Friday, April 5, 2013

Conclusive Evidence That Wikipedia Is The Focus of Organized Ideological Editing By "Skeptic"/Atheists

While researching today, I came across the Guerrilla Skepticism on Wikipedia  Blog.   Their mast head contains this statement:

The mission of the Guerrilla Skepticism editing team is to improve skeptical content on Wikipedia. We do this by providing noteworthy citations, and removing unsourced claims from paranormal pages. It is also our mission to improve the pages of our skeptic spokespeople. Why? Because evidence is cool. We train - We mentor - Join us.

ooking for evidence to test my suspicion that Wikipedia articles relevant to studying "Skepticism" and parapsychological science were being ideologically "edited", I found that those are exactly the kind of things that the "Guerrilla Skeptics" target

Tuesday, February 19, 2013

Martin Gardner &  Paul Kurtz  
Nix Dorf from the Portuguese team rewrote the Paul Kurtz page.  Here is the before... and now the after.   And then got on to the Martin Gardner page

Phil Plait
Filipe Russo created a brand new page for our very own Bad Astronomer, Phil Plait. 

Ken Feder
The English Ken Feder page got a Did You Know (front page of Wikipedia for 8 hours) unfortunately it was up from 11pm to 8am so we didn't get the hits we would have normally expected.  Only 1,190 for that night.  Other links on Feder's page also experienced a surge on that night. Keep in mind that these are mostly people outside our skeptical choir.  So total win for skepticism.  


Wikipedia is supposed to be a reference source that is protected from exactly this kind of organized ideological corruption by its "open editing". Clearly, since the "Skeptics" are openly organizing to turn it into a resource for their ideology, there is a big problem. And this is only one possible effort. Who knows what's being done covertly? If Wikipedia doesn't do something to protect itself from ideologues then, as I said, it is unusable because it is unreliable.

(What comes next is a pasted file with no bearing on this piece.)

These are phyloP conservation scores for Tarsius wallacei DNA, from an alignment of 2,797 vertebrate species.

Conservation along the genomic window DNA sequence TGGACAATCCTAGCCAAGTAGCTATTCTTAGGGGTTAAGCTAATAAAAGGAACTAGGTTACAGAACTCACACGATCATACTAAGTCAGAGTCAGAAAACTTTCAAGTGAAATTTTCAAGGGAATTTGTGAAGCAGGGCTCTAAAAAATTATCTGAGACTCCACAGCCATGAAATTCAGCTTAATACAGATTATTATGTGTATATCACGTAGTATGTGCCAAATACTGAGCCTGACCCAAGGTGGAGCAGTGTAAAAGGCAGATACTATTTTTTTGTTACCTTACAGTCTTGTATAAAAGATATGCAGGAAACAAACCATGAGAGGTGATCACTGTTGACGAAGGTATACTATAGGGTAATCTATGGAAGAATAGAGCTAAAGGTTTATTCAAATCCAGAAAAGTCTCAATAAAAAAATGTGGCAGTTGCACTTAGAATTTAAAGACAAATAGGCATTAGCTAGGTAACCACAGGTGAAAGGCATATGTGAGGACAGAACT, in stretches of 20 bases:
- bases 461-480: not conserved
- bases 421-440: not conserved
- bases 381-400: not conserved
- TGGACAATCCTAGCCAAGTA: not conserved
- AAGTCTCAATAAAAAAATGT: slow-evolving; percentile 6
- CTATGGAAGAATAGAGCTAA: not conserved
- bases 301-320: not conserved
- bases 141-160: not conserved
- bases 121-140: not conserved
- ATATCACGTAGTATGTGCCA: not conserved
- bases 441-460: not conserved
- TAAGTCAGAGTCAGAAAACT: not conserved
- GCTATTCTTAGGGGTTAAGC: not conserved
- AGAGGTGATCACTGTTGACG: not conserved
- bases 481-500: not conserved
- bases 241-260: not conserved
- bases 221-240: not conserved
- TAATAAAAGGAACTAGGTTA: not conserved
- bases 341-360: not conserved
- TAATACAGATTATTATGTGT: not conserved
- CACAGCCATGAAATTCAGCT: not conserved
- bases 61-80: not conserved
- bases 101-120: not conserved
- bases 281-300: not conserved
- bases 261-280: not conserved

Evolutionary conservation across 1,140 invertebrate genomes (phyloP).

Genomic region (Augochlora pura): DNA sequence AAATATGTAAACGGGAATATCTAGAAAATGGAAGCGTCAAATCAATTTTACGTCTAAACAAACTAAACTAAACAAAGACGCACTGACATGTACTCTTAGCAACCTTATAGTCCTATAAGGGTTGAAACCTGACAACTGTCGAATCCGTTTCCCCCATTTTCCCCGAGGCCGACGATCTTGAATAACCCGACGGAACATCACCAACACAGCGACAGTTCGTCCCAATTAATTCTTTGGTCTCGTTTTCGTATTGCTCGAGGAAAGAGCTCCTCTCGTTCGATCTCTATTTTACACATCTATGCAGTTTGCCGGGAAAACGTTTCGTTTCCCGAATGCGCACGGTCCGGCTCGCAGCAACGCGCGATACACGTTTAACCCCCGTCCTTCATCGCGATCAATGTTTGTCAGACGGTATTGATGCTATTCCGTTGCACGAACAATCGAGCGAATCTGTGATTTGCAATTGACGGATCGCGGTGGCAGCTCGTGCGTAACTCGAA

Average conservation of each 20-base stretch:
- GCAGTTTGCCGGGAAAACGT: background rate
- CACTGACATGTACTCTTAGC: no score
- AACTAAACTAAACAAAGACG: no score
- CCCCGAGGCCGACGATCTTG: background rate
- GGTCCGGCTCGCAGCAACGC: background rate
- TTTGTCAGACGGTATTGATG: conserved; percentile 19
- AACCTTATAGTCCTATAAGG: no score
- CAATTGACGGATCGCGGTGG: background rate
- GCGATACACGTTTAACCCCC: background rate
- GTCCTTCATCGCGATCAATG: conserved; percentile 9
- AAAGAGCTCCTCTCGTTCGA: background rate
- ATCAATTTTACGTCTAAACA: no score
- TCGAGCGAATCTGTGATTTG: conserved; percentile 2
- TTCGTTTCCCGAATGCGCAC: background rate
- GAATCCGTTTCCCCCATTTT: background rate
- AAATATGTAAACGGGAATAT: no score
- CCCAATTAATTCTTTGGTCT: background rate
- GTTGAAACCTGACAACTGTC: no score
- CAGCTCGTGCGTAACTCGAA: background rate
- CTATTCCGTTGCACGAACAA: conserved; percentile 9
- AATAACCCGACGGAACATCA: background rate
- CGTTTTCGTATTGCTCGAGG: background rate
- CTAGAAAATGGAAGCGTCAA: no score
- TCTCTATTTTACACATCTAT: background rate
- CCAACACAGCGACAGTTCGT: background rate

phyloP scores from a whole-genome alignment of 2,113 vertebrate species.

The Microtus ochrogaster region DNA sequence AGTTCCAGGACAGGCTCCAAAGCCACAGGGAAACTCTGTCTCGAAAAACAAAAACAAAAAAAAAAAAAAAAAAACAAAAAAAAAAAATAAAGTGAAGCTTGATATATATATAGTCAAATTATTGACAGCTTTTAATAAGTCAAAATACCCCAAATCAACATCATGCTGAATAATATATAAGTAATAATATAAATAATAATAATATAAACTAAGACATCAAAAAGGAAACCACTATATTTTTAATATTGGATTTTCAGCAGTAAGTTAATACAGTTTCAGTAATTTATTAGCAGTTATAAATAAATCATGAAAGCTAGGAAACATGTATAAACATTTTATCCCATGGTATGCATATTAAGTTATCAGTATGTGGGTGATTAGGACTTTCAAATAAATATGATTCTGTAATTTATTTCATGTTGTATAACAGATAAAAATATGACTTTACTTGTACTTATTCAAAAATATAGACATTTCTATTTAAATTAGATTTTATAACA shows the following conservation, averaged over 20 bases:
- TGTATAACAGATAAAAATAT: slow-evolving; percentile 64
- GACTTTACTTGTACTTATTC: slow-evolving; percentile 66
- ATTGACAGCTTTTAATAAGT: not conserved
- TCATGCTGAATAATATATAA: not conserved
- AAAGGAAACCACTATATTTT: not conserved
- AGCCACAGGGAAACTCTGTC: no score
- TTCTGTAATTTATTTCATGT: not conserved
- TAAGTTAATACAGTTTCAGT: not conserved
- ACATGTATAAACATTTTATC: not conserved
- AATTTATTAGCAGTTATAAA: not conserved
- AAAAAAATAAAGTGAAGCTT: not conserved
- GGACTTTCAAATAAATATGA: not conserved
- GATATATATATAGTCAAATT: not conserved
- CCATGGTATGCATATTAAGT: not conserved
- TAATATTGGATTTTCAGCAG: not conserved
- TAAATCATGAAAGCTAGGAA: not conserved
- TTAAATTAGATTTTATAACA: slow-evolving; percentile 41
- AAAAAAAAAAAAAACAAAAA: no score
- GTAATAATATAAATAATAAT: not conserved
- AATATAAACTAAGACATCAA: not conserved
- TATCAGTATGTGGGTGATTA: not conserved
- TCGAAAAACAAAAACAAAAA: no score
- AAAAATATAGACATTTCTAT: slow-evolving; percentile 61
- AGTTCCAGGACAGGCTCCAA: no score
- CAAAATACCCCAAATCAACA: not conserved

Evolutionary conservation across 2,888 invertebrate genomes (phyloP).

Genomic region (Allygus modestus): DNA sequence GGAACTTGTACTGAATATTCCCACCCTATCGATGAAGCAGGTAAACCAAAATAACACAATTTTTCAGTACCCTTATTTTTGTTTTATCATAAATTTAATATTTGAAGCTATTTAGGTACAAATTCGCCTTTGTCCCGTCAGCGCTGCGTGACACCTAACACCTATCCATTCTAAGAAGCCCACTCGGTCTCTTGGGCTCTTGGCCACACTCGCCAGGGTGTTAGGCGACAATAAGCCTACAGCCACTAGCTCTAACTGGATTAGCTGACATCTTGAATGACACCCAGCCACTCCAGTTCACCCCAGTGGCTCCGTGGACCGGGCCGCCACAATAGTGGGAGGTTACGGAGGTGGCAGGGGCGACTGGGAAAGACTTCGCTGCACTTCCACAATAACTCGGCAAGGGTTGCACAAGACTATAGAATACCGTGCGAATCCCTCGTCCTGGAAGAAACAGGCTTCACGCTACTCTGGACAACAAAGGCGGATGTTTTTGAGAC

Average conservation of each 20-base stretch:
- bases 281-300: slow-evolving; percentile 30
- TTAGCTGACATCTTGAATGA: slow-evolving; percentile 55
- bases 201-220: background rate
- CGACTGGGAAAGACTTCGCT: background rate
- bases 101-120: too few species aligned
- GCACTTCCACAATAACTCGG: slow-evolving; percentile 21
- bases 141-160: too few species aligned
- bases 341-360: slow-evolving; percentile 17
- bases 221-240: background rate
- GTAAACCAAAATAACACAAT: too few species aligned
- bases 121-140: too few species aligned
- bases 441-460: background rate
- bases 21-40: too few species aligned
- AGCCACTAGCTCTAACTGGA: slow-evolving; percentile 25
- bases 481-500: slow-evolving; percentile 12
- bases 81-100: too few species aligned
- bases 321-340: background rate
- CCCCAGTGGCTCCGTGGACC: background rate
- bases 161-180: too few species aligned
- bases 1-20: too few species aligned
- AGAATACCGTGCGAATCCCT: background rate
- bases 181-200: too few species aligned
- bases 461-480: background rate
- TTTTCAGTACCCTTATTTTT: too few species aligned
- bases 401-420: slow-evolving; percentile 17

If anyone wants to deny that's what the "Skeptics" are doing, they're not only doing it, they're bragging about doing it, stating their intentions to make Wikipedia into their ideological tool.

Tuesday, July 17, 2012

Guerrilla Skepticism on Wikipedia - World
The English guerrilla skepticism project has been amazingly successful in the last year.  With only a handful of active editors, we have created many new pages, re-written many more, and acted as police just about everywhere.  TAM 2012 has become a turning point for this project.  As I've been saying since March, we need to be global.  Wikipedia is the most important tool for skepticism that exists today, we can not keep ignoring that the vast majority of the world does not speak English.  Let's get over that, with current Internet tools we can easily communicate, organize and get this done.

If Wikipedia is OK with being "the most important tool for "Skepticism" that exists today instead of an impartial reference resource, then it had better change its stated intentions or get used to being, increasingly, seen as unreliable.   I can only imagine what other ideological campaigns it is open to servicing.  As of today, it is known to be unreliable on these topics.